OYO Founder Seeks To Increase Control Over The Company By Buying Back $1.5 Billion Shares

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Ritesh Agarwal, founder of Oyo Hotels & Home, is in the midst of buying back shares from early investors Sequoia Capital and Lightspeed Venture Partners to bulk up his ownership, said three people familiar with the matter. This is as per a report in the Economic Times.

The move, unprecedented among leading privately held, new-age Indian startups, will help Ritesh Agarwal raise his stake to around 30% from the current 10%. This may go up to as much 32-33%, including the stakes held by the management and employees.

To finance the buyback, the 26-year-old founder has been in talks with financial institutions and banks in India, Japan and Europe to shore up $2 billion in secured debt, sources close to the matter said on condition of anonymity.

Oyo is expected to be valued at around $10 billion in what will be a mix of secondary and primary transactions, they said.

In an emailed response to ET’s queries, an Oyo spokesperson said, “As a company policy, we do not comment on industry speculation.”

Agarwal is going to pledge his shares in the process of raising debt, said another source.

“While Agarwal will buy $1.5 billion worth of shares from Sequoia and Lightspeed, another $500 million will come in the form of primary capital. The primary part of the deal may see existing investors also pitch in,” said a person privy to the details. The $500 million in primary capital will go into the company’s coffers, he added.

The Oyo founder, along with the management, will emerge as the second-largest shareholder after SoftBank Vision Fund, which owns almost 48% of the company. As per clauses drawn up by Oyo, the Japanese group cannot increase its ownership beyond 49.9% without receiving approvals from Agarwal, Sequoia, Lightspeed and Greenoaks Capital.

SoftBank had bought back some shares from Greenoaks as part of a secondary transaction a few months ago, said sources in the know. This led to Oyo’s founder starting discussions to raise promoter and management control in the company, said another person familiar with the development. Greenoaks’ stake of 5.76% may have been pared to about 3% post SoftBank’s purchase.

If Agarwal’s repurchase of shares is successful, Sequoia and Lightspeed will partially liquidate their stakes in Oyo and be able to snag bumper returns from their early bet on the company. Lightspeed owns 13.4% of Oyo and has in all invested Rs 158 crore, while Sequoia has ploughed in Rs 165 crore and holds a 10.24% stake, as per Paper.vc, a business signals platform. The two funds also own stakes in Oyo China, which is separate from Oyo Global, which houses the India business. They had invested separately in the China entity last year.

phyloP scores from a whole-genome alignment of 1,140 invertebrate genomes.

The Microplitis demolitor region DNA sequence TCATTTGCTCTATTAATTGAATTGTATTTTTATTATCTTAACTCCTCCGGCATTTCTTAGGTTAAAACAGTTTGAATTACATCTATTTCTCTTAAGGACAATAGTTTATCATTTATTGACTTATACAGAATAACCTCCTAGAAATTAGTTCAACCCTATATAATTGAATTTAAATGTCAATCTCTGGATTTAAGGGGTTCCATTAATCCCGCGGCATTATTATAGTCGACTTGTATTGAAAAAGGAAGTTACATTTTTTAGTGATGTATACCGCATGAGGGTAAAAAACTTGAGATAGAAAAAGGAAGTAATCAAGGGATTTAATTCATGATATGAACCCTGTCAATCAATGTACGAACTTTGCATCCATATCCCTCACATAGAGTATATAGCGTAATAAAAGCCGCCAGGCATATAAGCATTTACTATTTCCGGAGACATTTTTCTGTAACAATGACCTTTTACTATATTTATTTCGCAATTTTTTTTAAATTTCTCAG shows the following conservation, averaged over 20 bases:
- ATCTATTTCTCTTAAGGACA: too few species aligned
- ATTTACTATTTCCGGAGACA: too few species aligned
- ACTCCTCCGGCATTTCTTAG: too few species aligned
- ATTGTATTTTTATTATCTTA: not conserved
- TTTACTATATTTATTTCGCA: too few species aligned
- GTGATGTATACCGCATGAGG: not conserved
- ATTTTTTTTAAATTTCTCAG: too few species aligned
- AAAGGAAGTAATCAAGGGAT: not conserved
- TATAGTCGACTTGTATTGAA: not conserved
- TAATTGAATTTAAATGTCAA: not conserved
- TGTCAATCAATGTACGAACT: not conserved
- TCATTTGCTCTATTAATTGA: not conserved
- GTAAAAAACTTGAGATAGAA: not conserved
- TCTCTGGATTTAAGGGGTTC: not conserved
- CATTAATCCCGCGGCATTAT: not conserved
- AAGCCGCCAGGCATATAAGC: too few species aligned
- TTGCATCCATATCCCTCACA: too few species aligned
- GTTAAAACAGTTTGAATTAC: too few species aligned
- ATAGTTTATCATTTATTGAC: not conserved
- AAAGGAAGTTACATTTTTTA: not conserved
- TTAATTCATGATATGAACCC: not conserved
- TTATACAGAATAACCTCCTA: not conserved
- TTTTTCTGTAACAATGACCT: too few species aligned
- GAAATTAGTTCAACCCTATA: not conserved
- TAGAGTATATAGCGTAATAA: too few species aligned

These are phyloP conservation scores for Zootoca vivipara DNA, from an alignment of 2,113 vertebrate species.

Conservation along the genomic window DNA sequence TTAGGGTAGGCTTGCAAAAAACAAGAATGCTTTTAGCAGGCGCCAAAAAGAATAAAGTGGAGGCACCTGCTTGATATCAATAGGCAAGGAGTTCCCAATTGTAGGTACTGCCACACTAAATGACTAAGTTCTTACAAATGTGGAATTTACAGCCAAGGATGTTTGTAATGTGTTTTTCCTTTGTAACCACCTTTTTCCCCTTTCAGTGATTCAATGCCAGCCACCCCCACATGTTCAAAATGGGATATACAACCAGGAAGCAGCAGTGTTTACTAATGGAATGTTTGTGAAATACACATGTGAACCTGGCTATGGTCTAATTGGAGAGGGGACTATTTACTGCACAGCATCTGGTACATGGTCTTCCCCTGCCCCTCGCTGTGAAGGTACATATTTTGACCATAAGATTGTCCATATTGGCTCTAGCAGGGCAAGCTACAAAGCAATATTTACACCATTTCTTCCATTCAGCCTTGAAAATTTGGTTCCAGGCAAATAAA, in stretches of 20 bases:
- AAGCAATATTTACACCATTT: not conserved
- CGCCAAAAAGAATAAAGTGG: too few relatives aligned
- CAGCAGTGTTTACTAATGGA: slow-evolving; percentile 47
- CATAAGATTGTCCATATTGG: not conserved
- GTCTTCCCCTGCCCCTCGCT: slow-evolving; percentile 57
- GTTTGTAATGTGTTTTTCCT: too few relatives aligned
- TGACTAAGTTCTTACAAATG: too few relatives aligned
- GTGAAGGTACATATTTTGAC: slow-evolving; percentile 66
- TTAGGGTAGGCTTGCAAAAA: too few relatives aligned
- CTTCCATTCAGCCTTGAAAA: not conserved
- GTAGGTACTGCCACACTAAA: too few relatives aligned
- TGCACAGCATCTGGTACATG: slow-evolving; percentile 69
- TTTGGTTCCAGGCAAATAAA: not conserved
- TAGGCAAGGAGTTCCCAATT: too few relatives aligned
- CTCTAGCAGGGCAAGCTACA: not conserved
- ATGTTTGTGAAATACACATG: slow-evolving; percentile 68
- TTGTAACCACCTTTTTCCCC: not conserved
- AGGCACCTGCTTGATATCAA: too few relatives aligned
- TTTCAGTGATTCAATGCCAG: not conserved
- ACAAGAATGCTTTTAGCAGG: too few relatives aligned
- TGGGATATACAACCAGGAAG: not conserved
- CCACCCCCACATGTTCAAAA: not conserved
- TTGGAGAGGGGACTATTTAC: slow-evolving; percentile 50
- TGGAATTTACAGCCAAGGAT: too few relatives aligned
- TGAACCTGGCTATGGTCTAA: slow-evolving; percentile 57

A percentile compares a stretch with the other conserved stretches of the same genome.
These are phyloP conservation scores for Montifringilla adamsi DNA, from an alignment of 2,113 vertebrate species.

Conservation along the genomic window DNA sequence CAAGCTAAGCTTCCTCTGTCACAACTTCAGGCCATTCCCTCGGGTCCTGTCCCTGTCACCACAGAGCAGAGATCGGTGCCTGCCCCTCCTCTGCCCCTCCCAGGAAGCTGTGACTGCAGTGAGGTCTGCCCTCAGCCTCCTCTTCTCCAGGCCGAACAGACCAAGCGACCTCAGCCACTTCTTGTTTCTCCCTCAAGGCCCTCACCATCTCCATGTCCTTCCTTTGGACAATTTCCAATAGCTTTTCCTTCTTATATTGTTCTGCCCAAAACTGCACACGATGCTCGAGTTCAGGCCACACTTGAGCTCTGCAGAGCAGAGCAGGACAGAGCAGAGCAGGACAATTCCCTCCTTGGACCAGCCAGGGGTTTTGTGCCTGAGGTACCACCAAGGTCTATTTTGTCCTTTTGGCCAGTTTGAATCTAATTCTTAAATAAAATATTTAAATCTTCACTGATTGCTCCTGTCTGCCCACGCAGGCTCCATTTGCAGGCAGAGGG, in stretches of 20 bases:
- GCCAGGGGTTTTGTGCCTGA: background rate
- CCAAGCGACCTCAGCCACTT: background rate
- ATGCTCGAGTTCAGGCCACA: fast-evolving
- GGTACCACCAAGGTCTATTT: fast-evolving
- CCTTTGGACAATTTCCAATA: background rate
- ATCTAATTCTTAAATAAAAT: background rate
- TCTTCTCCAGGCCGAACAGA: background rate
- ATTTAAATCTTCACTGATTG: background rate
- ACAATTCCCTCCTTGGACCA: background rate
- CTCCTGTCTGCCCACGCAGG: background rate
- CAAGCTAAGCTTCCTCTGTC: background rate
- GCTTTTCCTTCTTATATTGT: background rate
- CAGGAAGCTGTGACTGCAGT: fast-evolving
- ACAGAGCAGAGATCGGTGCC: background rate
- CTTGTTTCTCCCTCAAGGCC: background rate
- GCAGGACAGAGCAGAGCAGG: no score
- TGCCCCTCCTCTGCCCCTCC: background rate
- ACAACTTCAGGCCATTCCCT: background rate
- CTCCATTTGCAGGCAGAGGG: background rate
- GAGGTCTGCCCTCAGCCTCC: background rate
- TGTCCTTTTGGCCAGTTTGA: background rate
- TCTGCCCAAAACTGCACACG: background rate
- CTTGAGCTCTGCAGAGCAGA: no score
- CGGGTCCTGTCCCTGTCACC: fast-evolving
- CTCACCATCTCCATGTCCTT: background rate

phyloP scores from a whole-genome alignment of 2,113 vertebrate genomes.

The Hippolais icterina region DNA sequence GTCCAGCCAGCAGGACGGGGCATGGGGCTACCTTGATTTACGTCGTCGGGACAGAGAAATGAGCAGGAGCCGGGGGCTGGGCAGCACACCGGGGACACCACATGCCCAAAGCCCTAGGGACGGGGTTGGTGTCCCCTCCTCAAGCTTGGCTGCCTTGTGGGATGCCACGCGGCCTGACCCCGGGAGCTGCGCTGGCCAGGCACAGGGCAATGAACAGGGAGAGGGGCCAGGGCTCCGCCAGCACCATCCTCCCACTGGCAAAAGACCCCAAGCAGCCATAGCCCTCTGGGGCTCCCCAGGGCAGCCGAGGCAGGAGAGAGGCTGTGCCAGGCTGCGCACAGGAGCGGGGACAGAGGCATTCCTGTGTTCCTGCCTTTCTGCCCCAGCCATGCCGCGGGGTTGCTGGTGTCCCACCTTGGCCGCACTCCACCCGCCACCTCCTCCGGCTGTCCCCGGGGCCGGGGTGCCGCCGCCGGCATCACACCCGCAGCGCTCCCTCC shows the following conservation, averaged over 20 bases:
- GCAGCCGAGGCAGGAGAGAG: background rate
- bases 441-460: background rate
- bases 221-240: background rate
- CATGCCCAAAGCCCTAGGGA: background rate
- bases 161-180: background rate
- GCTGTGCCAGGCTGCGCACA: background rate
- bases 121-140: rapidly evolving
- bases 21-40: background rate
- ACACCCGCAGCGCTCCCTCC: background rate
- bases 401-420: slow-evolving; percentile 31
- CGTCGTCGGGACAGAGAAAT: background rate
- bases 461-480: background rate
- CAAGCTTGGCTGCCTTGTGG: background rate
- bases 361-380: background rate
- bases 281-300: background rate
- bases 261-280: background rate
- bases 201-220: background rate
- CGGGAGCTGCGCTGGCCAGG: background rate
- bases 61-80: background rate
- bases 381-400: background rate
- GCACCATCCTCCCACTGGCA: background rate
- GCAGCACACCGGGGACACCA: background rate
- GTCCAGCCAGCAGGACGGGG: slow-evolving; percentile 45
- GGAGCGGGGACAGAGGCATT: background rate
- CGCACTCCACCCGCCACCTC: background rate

WRESTING BACK CONTROL

Source: Evolve MMA

Agarwal’s bid to regain a substantial stake in the company is the third such attempt by a SoftBank-backed founder in India.

Bhavish Aggarwal, cofounder of ride-hailing platform Ola, was the first to do so, having modified the company’s Articles of Association in 2017. This ensured that any sale among its investors would require board approval, thereby blocking SoftBank’s attempt to partially acquire Tiger Global’s stake in the Bengaluru-based mobility firm.

Source: Biogtown

Online marketplace Snapdeal’s founders Kunal Bahl and Rohit Bansal also undertook a significant recapitalisation at the ecommerce firm. This resulted in a new entity — B2 Professional Services, which is controlled by the founders’ wives — buying out early investors and emerging along with the founder group as the second-largest stakeholder in the company after SoftBank.

Kunal Bahl & Rohit Bansal
Source: India TV

These moves by startup entrepreneurs come as the Securities and Exchange Board of India (Sebi) has approved the issuance of shares with differential voting rights. This allows founders of Indian startups greater control over their ventures even after having diluted a significant portion of holdings while raising multiple rounds of equity financing.

Source: Anblik

The current calendar year has already seen two Indian startups, fintech venture Razorpay and online furniture rental company Furlenco, amending board rights, thereby giving the founders greater voting control.

Source: LinkedIn
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